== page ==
On 17 May police in Uchkuduk in the north-western Navoi [Navoiy] Region raided the state-registered Baptist Church's building, local Protestants who asked not to be identified for fear of state reprisals told Forum 18 on 4 October. Without the legally-required search warrant, police searched the Church and confiscated Christian books bought from the state-registered Bible Society of Uzbekistan.
All the confiscated books were also stamped as approved by the Religious Affairs Committee. They were three Uzbek-language New Testaments, two Kazakh-language Bibles, and one copy of a book for children entitled "Stories from the Bible".
Uzbekistan imposes total censorship of all printed and electronic religious literature, and police often confiscate books which have passed the state's compulsory censorship (see Forum 18's Uzbekistan religious freedom survey http://www.forum18.org/archive.php?article_id=2314).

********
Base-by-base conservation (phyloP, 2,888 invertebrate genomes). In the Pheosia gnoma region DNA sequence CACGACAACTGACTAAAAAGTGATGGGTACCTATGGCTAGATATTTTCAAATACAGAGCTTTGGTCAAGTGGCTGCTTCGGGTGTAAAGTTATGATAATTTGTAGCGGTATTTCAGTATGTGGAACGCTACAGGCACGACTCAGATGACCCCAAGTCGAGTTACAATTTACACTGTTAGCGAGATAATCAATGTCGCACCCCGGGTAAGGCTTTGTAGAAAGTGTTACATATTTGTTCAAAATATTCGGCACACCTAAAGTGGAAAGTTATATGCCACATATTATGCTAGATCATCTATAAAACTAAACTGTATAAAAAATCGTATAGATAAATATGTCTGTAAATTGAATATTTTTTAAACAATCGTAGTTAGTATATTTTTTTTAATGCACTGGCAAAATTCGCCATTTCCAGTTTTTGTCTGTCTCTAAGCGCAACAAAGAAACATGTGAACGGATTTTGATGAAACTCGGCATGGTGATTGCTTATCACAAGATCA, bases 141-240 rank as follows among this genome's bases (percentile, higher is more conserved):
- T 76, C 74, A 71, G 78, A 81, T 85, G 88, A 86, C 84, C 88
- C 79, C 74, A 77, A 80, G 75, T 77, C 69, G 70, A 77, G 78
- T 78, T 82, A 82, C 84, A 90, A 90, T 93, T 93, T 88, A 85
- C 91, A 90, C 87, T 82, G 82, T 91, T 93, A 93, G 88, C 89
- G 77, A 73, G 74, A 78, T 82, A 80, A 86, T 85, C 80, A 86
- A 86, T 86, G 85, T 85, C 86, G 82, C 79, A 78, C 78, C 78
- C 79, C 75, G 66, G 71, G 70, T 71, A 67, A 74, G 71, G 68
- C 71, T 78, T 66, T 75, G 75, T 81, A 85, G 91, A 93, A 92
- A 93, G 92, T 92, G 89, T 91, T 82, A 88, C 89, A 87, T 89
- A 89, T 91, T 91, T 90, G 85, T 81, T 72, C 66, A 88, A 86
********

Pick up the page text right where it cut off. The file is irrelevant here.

On 4 July the Church's Pastor Igor Zherebyatnikov and caretaker Iskhok Urazov were tried at Uchkuduk Court for breaking Administrative Code Article 184-2 ("Illegal production, storage, or import into Uzbekistan, with the intent to distribute or actual distribution, of religious materials by physical persons"). The Judge fined Pastor Zherebyatnikov 861,200 Soms or 5 times the minimum monthly wage, and Urazov 172,400 Soms or the minimum monthly wage, Baptists told Forum 18.
The Judge did not give his name during the court hearing.
The Judge also ordered the destruction of all the literature including the Bibles and New Testaments. Courts often order the destruction of religious texts (see Forum 18's Uzbekistan religious freedom survey http://www.forum18.org/archive.php?article_id=2314).
"We did everything according to the law"